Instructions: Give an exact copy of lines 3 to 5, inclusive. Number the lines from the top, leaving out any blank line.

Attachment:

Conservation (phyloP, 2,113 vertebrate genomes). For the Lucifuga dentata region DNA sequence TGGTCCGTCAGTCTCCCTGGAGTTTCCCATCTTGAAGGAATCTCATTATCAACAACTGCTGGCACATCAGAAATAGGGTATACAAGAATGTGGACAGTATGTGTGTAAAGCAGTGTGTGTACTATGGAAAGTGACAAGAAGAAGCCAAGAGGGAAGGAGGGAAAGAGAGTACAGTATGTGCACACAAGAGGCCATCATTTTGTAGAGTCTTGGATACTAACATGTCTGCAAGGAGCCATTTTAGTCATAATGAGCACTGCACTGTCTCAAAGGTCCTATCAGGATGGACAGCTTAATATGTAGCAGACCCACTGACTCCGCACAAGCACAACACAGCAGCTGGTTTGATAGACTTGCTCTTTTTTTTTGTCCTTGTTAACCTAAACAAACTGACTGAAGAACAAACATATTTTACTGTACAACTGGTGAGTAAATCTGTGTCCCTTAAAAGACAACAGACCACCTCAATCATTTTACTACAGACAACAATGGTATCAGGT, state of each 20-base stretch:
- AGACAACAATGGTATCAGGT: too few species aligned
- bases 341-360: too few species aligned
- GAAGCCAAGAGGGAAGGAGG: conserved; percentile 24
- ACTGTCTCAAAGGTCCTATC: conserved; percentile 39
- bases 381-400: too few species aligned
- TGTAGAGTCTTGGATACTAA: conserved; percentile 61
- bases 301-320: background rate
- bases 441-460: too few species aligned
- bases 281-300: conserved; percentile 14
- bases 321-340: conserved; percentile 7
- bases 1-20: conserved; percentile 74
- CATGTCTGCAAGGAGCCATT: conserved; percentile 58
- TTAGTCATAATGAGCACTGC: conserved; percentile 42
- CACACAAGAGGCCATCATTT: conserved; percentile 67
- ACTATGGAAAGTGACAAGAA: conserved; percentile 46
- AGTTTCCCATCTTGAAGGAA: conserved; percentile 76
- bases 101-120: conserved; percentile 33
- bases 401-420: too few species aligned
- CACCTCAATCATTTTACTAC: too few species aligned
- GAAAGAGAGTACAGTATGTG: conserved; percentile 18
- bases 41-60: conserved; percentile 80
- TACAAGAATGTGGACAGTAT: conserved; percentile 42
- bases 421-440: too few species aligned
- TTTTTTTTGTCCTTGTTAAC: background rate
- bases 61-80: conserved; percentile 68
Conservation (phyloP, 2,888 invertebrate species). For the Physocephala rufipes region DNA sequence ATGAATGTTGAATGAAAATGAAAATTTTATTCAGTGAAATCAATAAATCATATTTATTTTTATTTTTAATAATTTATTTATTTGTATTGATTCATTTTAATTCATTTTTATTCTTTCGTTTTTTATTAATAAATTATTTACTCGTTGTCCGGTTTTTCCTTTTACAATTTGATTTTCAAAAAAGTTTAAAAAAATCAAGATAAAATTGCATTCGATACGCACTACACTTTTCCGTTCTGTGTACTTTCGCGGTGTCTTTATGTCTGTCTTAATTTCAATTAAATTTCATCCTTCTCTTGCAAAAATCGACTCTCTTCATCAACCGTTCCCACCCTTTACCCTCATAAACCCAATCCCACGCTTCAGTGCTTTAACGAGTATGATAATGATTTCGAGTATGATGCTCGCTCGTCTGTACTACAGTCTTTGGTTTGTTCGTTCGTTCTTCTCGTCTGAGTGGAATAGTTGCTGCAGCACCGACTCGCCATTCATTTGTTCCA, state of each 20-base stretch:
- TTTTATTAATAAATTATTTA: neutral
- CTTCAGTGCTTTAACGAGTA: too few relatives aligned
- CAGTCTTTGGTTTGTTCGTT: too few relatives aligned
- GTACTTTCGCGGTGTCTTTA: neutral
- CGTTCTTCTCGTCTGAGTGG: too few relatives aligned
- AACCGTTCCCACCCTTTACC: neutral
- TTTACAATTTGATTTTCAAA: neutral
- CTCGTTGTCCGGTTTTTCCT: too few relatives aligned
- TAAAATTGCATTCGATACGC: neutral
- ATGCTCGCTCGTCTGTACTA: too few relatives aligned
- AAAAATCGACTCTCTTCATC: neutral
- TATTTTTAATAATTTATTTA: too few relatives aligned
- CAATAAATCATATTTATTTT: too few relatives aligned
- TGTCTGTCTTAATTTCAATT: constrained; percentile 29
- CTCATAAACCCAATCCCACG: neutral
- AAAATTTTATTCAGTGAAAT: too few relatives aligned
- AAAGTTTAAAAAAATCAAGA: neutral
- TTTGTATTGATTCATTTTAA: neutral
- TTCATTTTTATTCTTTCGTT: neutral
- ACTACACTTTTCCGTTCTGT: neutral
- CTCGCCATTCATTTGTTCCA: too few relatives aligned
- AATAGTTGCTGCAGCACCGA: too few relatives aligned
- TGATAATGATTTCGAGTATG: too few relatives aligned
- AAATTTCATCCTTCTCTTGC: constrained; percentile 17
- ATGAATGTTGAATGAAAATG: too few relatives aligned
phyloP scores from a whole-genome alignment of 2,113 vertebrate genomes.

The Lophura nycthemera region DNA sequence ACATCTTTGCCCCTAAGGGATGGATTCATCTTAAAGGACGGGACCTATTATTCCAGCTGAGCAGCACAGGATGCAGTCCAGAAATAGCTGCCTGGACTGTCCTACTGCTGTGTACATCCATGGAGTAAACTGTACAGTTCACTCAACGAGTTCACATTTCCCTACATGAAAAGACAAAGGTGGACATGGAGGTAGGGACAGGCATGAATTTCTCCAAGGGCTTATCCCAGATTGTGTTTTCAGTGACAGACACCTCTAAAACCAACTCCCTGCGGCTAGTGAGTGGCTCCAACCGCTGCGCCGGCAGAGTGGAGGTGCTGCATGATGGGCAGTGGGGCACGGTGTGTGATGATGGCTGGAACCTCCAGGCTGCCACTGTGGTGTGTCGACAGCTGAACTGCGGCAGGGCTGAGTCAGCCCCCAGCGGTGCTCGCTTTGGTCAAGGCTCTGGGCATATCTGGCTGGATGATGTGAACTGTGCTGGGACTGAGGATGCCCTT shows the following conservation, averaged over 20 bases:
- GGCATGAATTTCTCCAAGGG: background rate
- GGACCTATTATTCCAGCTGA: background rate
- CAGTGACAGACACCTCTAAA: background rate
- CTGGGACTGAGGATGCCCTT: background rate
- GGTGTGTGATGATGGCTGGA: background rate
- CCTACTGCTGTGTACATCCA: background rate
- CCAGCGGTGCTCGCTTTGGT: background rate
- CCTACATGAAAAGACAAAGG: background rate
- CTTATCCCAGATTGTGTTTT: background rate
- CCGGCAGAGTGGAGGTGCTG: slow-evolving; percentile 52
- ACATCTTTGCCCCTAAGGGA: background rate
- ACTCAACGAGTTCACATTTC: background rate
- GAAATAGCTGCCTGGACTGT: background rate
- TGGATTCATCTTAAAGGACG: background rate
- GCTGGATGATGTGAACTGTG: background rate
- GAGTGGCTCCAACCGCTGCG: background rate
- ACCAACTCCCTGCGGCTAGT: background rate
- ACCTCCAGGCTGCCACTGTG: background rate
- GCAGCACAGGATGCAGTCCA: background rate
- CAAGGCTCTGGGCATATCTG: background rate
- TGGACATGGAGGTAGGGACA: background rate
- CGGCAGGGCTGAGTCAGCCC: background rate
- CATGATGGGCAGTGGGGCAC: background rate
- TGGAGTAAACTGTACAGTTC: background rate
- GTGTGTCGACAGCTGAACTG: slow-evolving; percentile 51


- bases 341-360: too few species aligned
- GAAGCCAAGAGGGAAGGAGG: conserved; percentile 24
- ACTGTCTCAAAGGTCCTATC: conserved; percentile 39